How many of you believe in fidelity but once cheated? Or believe in not stealing but have stolen? Believe in honestly but have lied? I could go on with a list of sins that would eventually encompass everyone on this blog and on earth. We have all failed at one point to live up to the standards we champion and would wish to communicate to others.
When we fail to live up to our standards and are caught violating them, does that invalidate the standards themselves? Does that mean our lives have been a lie? Does that mean, as Six Zero wrote today:
"Learning that the ethical standards that went hand in hand with Joe Paterno were not only inaccurate, but has also cost him his immortal job status? Well, it's like waking up one day and finding that the United States is secretly run by a Communist dictator."
Or, as Brian wrote: "Should we forget all the good Paterno has done in our "rush to judgment"? Yes, and yes. This is a failure so massive it wipes out every positive thing about JoePa, of which there were many."
I don't think so. When honorable people fail to live up to the standards they have set for themselves and for others, they don't reveal themselves to be hypocrites. They reveal themselves to be human. And I don't believe they lose the ability to be called a good person. Nor does that invalidate the standards that they tried to live by, despite a massive failure.
Joe should lose his job. He should have this as part of his legacy. He will suffer in private and public, and that is as it should be. His non-action should be condemned.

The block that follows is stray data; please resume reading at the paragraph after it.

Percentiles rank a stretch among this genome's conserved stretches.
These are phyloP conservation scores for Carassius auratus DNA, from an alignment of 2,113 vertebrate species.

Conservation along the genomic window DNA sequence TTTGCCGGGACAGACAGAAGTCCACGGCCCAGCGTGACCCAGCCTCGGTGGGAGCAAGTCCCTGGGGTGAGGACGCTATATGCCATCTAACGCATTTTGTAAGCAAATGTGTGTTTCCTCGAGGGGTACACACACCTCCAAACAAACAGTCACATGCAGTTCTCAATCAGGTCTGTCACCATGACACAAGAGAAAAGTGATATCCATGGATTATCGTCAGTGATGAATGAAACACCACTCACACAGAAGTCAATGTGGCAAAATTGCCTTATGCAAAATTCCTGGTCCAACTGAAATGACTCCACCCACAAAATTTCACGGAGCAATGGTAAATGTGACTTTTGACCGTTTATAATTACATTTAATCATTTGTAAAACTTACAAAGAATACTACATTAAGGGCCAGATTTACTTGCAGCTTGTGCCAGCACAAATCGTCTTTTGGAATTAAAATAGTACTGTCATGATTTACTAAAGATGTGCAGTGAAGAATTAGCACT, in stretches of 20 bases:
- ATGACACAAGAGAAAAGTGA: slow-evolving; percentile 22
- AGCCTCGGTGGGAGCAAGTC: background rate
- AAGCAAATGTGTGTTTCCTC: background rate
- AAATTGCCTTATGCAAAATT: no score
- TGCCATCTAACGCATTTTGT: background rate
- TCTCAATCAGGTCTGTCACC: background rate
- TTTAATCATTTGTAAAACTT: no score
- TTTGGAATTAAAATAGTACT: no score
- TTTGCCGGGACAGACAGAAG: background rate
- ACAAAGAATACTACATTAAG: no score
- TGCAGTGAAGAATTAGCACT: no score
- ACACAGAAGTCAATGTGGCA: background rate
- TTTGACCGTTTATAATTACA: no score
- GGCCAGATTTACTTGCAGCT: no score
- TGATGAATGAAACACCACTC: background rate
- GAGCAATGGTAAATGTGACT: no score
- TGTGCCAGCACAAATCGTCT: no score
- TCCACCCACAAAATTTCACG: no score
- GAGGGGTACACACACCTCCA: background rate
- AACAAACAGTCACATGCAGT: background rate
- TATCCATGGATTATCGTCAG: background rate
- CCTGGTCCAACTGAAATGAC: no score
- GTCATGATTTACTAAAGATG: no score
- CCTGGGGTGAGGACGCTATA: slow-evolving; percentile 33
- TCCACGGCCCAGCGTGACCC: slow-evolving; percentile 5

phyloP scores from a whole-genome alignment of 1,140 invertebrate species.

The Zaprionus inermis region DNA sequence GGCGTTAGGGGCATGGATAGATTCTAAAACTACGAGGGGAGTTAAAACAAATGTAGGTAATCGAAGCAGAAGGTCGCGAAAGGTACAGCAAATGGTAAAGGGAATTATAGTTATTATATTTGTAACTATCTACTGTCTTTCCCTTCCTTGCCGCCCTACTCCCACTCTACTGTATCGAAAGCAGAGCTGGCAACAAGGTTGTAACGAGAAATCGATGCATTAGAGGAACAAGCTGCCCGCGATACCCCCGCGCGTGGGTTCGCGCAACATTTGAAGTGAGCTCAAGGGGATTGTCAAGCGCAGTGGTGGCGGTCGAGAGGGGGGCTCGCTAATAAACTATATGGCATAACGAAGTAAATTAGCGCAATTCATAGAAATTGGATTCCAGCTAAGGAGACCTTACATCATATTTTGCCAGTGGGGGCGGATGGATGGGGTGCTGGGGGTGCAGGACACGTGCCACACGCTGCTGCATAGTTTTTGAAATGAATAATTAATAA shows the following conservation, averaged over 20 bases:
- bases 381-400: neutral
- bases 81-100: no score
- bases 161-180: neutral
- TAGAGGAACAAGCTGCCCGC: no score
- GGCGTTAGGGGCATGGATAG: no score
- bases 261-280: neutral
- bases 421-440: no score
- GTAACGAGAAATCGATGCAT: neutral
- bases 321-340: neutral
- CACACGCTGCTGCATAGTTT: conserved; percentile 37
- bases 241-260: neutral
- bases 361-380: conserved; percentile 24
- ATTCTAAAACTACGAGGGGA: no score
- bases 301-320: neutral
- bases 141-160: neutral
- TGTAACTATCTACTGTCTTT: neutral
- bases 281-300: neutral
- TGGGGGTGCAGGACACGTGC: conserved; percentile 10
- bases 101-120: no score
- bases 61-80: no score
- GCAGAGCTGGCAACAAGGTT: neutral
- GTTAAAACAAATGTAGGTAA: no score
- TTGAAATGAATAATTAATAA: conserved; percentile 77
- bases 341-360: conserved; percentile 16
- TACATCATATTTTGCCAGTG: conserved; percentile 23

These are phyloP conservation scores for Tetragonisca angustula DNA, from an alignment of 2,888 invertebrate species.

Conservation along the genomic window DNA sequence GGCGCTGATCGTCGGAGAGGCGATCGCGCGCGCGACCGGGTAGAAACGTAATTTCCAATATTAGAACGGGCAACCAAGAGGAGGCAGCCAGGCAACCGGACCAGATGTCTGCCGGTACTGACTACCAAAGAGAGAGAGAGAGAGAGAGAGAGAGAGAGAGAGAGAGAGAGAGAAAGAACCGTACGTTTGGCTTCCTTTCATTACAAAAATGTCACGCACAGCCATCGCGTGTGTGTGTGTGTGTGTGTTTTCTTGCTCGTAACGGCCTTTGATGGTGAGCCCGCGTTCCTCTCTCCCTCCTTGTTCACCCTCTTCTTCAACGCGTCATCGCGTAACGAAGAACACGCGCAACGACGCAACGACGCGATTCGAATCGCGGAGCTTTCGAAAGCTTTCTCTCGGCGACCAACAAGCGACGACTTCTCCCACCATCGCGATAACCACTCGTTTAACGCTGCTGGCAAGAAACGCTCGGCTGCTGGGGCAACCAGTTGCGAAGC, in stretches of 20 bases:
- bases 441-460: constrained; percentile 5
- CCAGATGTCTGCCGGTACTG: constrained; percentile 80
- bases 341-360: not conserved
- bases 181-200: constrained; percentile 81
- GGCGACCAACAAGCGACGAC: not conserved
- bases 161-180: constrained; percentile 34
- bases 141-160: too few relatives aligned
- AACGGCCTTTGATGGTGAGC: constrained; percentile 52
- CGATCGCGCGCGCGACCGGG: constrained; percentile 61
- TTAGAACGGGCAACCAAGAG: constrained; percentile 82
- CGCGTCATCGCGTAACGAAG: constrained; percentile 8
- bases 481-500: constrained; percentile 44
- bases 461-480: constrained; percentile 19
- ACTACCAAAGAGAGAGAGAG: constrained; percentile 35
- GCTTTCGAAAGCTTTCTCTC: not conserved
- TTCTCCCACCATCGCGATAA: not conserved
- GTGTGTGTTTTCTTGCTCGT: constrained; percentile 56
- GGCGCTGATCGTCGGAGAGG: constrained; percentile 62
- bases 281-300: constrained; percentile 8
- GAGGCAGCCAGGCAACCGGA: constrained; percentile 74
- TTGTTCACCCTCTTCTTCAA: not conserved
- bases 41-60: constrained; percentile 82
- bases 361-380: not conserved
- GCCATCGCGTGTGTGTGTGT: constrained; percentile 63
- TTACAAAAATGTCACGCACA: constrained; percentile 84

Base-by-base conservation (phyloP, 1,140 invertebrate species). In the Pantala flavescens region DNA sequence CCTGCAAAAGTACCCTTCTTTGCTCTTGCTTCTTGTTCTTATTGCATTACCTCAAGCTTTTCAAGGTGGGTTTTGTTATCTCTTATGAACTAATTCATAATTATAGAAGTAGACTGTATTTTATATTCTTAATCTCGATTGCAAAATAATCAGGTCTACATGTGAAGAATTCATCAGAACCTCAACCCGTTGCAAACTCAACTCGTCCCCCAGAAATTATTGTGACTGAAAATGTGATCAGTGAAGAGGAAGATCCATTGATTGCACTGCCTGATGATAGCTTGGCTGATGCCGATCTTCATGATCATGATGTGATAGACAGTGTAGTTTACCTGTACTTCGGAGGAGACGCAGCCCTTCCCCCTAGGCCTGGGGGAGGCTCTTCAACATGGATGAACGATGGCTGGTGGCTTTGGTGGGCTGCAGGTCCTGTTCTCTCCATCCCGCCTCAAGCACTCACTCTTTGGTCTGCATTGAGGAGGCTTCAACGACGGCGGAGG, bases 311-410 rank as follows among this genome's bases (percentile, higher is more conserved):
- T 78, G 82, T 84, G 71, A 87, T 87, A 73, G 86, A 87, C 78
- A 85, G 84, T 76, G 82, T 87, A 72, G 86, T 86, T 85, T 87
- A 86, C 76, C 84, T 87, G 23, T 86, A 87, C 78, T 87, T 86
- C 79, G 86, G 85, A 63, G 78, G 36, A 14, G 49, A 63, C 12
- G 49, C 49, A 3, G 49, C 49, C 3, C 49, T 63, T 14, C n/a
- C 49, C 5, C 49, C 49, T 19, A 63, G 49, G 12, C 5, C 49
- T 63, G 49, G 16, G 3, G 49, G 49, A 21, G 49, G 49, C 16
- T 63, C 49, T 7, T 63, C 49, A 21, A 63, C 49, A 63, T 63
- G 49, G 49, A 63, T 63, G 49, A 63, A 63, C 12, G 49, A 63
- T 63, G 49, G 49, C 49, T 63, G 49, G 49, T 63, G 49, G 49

I can see how many of you are willing to disagree. To say that this wipes out all the good he has done. To condemn him as a person. To say that the standards were a lie. I just hope you have more understanding friends and famiily around you when you fail.
EDIT: After carefully reading every reply, none of which agreed with me, they seemed to all add up to two points. 1- that not reporting this to the police is worse than any other moral failing, and 2- That we should judge Patero harshly for what he didn't do. I had already made the second point explicitly in my OP above. The point is I'm willing to say that reporting it to his superiors but not the police deserves universal condemnation--but that it doesn't erase all of the good he did for literally thousands. But I'm clearly in a group of one there. As to the first point-I agree. But I stand by my greater point.